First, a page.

‘Central Intelligence’ Writers David Stassen & Ike Barinholtz Took Inspiration From One Very Odd Facebook Encounter
Central Intelligence, starring Kevin Hart and Dwayne "The Rock" Johnson, is an action-comedy that centers around Johnson's character, Bob Stone, a high school loser, reconnecting with Hart's character, Calvin Joyner, a high school legend, over a series of questionable Facebook messages. The catch? Bob has since "glowed up" into a CIA agent and seeks out the currently downtrodden Calvin to help him right some wrongs on the spy front after being unjustly disgraced. I got the chance to sit down with the Central Intelligence screenwriters David Stassen and Ike Barinholtz to talk about the movie, specifically how Facebook and social media became the jumping off point for the entire film.
Barinholtz says that it all stemmed from personal experience:
"This is going back about six years, and I was on Facebook, [Stassen] wasn't, and I saw a photo of a guy that we knew. We had lost touch with him and he was holding a machine gun... We were like, 'Wow, thats kind of a funny idea. What would happen if we lost touch and he came back and he was like Jason Bourne but kind of like a f*ck up... He changed his life and was a professional killer but he still had no social norms?'"
Stassen adds of the real-life inspiration:
"[Bob] became Jason Bourne out of a desperate need to find something in his life because he didn't have a good high school experience... If he was oil, we wanted [Calvin] to be water, which was popular and a great high school experience and now he's kind of just treading water. And so this experience forces [Calvin] to reevaluate how he's stuck in mid life."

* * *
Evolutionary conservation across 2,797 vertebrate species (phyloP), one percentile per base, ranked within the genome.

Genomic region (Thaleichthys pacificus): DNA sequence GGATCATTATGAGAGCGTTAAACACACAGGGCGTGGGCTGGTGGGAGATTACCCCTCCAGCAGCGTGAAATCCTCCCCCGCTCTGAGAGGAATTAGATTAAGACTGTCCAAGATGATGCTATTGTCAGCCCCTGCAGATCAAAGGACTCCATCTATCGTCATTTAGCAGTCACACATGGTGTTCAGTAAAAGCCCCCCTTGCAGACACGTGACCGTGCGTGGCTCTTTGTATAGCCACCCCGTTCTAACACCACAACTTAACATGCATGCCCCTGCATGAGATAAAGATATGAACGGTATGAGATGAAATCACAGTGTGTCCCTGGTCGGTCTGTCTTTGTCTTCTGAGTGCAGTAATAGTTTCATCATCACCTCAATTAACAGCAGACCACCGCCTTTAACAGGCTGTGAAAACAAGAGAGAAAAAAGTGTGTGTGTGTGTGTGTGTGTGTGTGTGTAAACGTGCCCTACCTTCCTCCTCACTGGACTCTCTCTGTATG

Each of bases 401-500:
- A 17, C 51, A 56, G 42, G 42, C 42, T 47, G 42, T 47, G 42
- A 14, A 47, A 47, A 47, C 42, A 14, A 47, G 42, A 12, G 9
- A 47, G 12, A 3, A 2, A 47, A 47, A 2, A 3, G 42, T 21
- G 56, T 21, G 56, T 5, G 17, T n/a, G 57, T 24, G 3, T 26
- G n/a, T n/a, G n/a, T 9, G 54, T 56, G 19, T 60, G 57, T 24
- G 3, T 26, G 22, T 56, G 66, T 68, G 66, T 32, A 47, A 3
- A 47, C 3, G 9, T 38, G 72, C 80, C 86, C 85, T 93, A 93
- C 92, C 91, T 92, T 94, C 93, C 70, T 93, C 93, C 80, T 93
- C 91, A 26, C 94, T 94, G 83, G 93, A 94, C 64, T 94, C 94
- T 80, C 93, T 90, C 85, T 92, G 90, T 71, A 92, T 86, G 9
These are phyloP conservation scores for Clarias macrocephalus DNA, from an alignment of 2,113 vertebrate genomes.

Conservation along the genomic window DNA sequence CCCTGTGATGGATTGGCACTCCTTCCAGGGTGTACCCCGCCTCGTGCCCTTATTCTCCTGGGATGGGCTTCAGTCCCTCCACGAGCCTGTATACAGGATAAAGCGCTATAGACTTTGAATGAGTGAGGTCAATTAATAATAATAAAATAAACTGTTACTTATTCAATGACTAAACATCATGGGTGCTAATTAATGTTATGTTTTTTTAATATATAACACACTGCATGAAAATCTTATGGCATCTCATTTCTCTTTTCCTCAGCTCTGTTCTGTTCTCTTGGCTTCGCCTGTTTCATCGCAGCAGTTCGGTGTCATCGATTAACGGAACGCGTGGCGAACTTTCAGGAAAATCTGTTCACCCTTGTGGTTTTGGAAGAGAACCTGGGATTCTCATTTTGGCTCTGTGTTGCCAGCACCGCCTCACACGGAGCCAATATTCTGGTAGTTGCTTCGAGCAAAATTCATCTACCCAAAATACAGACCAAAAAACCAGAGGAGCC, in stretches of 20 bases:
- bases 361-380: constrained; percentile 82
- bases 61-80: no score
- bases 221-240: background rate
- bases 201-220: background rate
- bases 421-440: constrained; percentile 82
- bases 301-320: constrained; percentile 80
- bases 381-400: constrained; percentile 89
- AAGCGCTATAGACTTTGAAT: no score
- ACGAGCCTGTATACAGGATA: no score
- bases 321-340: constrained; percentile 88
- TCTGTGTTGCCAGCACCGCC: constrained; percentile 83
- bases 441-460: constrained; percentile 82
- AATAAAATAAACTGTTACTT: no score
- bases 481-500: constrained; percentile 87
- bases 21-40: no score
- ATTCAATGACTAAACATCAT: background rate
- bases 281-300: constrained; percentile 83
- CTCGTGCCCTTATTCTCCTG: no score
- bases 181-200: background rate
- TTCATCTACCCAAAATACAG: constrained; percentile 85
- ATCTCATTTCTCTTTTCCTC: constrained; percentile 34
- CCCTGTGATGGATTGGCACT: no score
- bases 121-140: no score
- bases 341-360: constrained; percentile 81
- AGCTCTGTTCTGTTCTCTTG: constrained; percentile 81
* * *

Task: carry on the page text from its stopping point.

In addition to seeing recent pictures of wayward old acquaintances, I ask the Mindy Project writers if they had any personal experiences with unnerving Facebook messages like the one Bob sends Calvin in the film. Stassen explains that he hasn't because he (perhaps smartly) never made a Facebook profile to begin with. In fact, he served as the character inspiration for Calvin in that way. "I intentionally never got on Facebook," he says. "I would've ended up being creepy. Like two in the morning, stalking people."
"That was part of the idea from the movie, that [Calvin], the main character, is not on Facebook. He's like, 'I don't care about some guy's rafting trip that [I haven't] seen in 10 years.' That was one of the original lines in the script. That was one of the ins in the movie was the guy that was on Facebook was looking for validation versus the guy who is not on it."
Speaking of social media validation and the value we as a culture put on things like Facebook messages, Twitter retweets, and Instagram likes, the film features another, somewhat unintended message that occurs when Johnson's character declares that he "hates" bullying. Because despite the film highlighting Bob being bullied in high school the "old school" way, it still applies to the current conundrum of cyber bullying.
"That was something we kind of touched on lightly, but once ... the part was evident it was going to be [Johnson] playing it just because he's so big and larger than life, to kind of double down on that," Stassen says.
Barinholtz adds, "It's something we always kind of had subtextually in there, very layered and very lightly, and I think that’s something we’ve got to credit [Director, Rawson Marshall Thurber] and Dwayne for pumping up into the script." Stassen says that it's "a message that fits for today."
In the scheme of the film, the screenwriters' real life experience (or lack thereof) with Facebook and using it as a vehicle for drudging up the past, became a way to highlight a timeless and familiar mantra. Barinholtz sums up the movie best when he says, "High school doesn't define you and a lot of people think it does."
Can I get an amen?
Central Intelligence hits theaters June 17.